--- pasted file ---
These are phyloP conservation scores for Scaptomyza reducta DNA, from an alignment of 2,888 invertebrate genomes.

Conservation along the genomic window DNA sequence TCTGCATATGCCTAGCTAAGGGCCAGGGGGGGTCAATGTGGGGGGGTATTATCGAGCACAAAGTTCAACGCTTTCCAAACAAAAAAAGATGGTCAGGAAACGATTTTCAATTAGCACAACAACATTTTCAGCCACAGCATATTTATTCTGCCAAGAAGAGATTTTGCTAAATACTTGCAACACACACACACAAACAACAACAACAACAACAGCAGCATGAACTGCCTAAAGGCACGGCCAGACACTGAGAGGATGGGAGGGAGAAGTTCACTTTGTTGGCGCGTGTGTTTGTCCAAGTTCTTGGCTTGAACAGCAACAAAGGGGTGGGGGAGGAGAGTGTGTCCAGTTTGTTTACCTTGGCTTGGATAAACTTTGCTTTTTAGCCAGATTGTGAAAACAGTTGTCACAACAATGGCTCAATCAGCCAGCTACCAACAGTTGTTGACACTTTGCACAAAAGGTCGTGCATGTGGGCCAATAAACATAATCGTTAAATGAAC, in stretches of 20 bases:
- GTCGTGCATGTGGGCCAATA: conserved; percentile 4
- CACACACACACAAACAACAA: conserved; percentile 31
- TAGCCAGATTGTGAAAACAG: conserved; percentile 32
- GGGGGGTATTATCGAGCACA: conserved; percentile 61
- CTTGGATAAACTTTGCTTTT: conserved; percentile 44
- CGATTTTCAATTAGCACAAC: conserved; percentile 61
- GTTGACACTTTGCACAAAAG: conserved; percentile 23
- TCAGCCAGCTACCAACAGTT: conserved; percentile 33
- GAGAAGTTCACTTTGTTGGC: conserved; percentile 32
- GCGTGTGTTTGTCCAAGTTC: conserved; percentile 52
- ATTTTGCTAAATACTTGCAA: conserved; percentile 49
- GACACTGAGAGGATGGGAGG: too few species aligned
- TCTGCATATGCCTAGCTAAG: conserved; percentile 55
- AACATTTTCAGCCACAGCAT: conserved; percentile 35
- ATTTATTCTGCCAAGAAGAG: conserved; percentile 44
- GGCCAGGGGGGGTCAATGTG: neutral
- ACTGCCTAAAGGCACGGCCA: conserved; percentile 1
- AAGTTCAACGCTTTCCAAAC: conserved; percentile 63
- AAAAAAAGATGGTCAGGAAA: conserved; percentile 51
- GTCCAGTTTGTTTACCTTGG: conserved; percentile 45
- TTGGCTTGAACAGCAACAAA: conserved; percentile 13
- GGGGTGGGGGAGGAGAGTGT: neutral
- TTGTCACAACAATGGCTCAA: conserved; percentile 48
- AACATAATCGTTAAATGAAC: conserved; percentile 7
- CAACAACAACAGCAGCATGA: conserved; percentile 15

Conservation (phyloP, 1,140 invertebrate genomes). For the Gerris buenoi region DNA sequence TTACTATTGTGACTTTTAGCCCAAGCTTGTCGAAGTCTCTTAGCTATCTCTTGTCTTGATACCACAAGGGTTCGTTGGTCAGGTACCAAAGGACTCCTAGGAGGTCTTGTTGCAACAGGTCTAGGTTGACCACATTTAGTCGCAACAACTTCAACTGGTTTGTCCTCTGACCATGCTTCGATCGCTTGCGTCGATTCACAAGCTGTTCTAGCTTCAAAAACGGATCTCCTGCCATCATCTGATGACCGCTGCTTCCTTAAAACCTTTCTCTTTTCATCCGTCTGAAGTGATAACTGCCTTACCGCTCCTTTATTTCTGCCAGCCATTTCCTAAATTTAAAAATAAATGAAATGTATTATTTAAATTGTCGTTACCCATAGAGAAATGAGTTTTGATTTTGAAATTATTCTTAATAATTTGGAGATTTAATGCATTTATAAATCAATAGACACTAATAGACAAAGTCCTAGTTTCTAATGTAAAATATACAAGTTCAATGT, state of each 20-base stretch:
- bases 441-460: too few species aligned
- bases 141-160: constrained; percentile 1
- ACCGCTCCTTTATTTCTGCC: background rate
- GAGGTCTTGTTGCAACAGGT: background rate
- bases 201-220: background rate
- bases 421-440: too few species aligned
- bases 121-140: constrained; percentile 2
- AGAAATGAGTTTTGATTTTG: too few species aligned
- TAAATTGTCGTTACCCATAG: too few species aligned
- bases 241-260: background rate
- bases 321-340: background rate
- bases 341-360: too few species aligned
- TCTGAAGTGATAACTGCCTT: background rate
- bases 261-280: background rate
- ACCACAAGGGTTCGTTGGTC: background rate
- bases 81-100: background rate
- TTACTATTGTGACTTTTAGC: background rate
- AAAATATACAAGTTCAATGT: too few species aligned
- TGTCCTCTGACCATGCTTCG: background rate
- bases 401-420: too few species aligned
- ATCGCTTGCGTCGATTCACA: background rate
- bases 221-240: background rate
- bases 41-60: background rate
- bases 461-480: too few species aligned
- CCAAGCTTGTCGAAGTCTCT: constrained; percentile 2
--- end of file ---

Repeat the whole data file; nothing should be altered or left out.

These are phyloP conservation scores for Scaptomyza reducta DNA, from an alignment of 2,888 invertebrate genomes.

Conservation along the genomic window DNA sequence TCTGCATATGCCTAGCTAAGGGCCAGGGGGGGTCAATGTGGGGGGGTATTATCGAGCACAAAGTTCAACGCTTTCCAAACAAAAAAAGATGGTCAGGAAACGATTTTCAATTAGCACAACAACATTTTCAGCCACAGCATATTTATTCTGCCAAGAAGAGATTTTGCTAAATACTTGCAACACACACACACAAACAACAACAACAACAACAGCAGCATGAACTGCCTAAAGGCACGGCCAGACACTGAGAGGATGGGAGGGAGAAGTTCACTTTGTTGGCGCGTGTGTTTGTCCAAGTTCTTGGCTTGAACAGCAACAAAGGGGTGGGGGAGGAGAGTGTGTCCAGTTTGTTTACCTTGGCTTGGATAAACTTTGCTTTTTAGCCAGATTGTGAAAACAGTTGTCACAACAATGGCTCAATCAGCCAGCTACCAACAGTTGTTGACACTTTGCACAAAAGGTCGTGCATGTGGGCCAATAAACATAATCGTTAAATGAAC, in stretches of 20 bases:
- GTCGTGCATGTGGGCCAATA: conserved; percentile 4
- CACACACACACAAACAACAA: conserved; percentile 31
- TAGCCAGATTGTGAAAACAG: conserved; percentile 32
- GGGGGGTATTATCGAGCACA: conserved; percentile 61
- CTTGGATAAACTTTGCTTTT: conserved; percentile 44
- CGATTTTCAATTAGCACAAC: conserved; percentile 61
- GTTGACACTTTGCACAAAAG: conserved; percentile 23
- TCAGCCAGCTACCAACAGTT: conserved; percentile 33
- GAGAAGTTCACTTTGTTGGC: conserved; percentile 32
- GCGTGTGTTTGTCCAAGTTC: conserved; percentile 52
- ATTTTGCTAAATACTTGCAA: conserved; percentile 49
- GACACTGAGAGGATGGGAGG: too few species aligned
- TCTGCATATGCCTAGCTAAG: conserved; percentile 55
- AACATTTTCAGCCACAGCAT: conserved; percentile 35
- ATTTATTCTGCCAAGAAGAG: conserved; percentile 44
- GGCCAGGGGGGGTCAATGTG: neutral
- ACTGCCTAAAGGCACGGCCA: conserved; percentile 1
- AAGTTCAACGCTTTCCAAAC: conserved; percentile 63
- AAAAAAAGATGGTCAGGAAA: conserved; percentile 51
- GTCCAGTTTGTTTACCTTGG: conserved; percentile 45
- TTGGCTTGAACAGCAACAAA: conserved; percentile 13
- GGGGTGGGGGAGGAGAGTGT: neutral
- TTGTCACAACAATGGCTCAA: conserved; percentile 48
- AACATAATCGTTAAATGAAC: conserved; percentile 7
- CAACAACAACAGCAGCATGA: conserved; percentile 15

Conservation (phyloP, 1,140 invertebrate genomes). For the Gerris buenoi region DNA sequence TTACTATTGTGACTTTTAGCCCAAGCTTGTCGAAGTCTCTTAGCTATCTCTTGTCTTGATACCACAAGGGTTCGTTGGTCAGGTACCAAAGGACTCCTAGGAGGTCTTGTTGCAACAGGTCTAGGTTGACCACATTTAGTCGCAACAACTTCAACTGGTTTGTCCTCTGACCATGCTTCGATCGCTTGCGTCGATTCACAAGCTGTTCTAGCTTCAAAAACGGATCTCCTGCCATCATCTGATGACCGCTGCTTCCTTAAAACCTTTCTCTTTTCATCCGTCTGAAGTGATAACTGCCTTACCGCTCCTTTATTTCTGCCAGCCATTTCCTAAATTTAAAAATAAATGAAATGTATTATTTAAATTGTCGTTACCCATAGAGAAATGAGTTTTGATTTTGAAATTATTCTTAATAATTTGGAGATTTAATGCATTTATAAATCAATAGACACTAATAGACAAAGTCCTAGTTTCTAATGTAAAATATACAAGTTCAATGT, state of each 20-base stretch:
- bases 441-460: too few species aligned
- bases 141-160: constrained; percentile 1
- ACCGCTCCTTTATTTCTGCC: background rate
- GAGGTCTTGTTGCAACAGGT: background rate
- bases 201-220: background rate
- bases 421-440: too few species aligned
- bases 121-140: constrained; percentile 2
- AGAAATGAGTTTTGATTTTG: too few species aligned
- TAAATTGTCGTTACCCATAG: too few species aligned
- bases 241-260: background rate
- bases 321-340: background rate
- bases 341-360: too few species aligned
- TCTGAAGTGATAACTGCCTT: background rate
- bases 261-280: background rate
- ACCACAAGGGTTCGTTGGTC: background rate
- bases 81-100: background rate
- TTACTATTGTGACTTTTAGC: background rate
- AAAATATACAAGTTCAATGT: too few species aligned
- TGTCCTCTGACCATGCTTCG: background rate
- bases 401-420: too few species aligned
- ATCGCTTGCGTCGATTCACA: background rate
- bases 221-240: background rate
- bases 41-60: background rate
- bases 461-480: too few species aligned
- CCAAGCTTGTCGAAGTCTCT: constrained; percentile 2